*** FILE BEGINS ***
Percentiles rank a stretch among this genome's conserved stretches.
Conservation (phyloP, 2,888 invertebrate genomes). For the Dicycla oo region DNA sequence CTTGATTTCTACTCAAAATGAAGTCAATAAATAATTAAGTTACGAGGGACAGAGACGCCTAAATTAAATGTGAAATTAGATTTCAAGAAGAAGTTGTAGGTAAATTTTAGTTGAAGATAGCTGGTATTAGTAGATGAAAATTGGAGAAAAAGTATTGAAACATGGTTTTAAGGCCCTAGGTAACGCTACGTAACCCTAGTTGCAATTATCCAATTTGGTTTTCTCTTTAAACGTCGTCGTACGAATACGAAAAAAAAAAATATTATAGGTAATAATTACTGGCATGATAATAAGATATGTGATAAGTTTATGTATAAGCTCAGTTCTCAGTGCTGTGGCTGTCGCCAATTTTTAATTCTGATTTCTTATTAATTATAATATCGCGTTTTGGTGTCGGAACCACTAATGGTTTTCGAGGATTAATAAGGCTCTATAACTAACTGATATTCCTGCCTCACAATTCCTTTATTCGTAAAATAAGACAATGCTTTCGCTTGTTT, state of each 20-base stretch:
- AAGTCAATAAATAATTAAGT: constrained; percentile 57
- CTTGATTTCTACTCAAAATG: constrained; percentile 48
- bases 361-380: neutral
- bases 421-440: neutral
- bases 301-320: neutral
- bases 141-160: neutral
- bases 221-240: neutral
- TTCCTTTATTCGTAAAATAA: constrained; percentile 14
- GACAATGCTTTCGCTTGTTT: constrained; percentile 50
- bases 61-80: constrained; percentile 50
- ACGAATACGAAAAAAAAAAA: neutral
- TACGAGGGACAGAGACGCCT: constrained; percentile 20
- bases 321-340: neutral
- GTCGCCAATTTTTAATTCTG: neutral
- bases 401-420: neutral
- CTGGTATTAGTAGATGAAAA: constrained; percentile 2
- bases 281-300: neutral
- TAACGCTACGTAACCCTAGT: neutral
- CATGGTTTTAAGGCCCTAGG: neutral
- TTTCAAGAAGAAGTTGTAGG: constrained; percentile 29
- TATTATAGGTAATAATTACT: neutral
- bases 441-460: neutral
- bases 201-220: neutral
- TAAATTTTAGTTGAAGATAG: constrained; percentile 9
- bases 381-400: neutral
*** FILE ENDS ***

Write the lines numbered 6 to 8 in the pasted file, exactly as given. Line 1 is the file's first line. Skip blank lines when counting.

- bases 421-440: neutral
- bases 301-320: neutral
- bases 141-160: neutral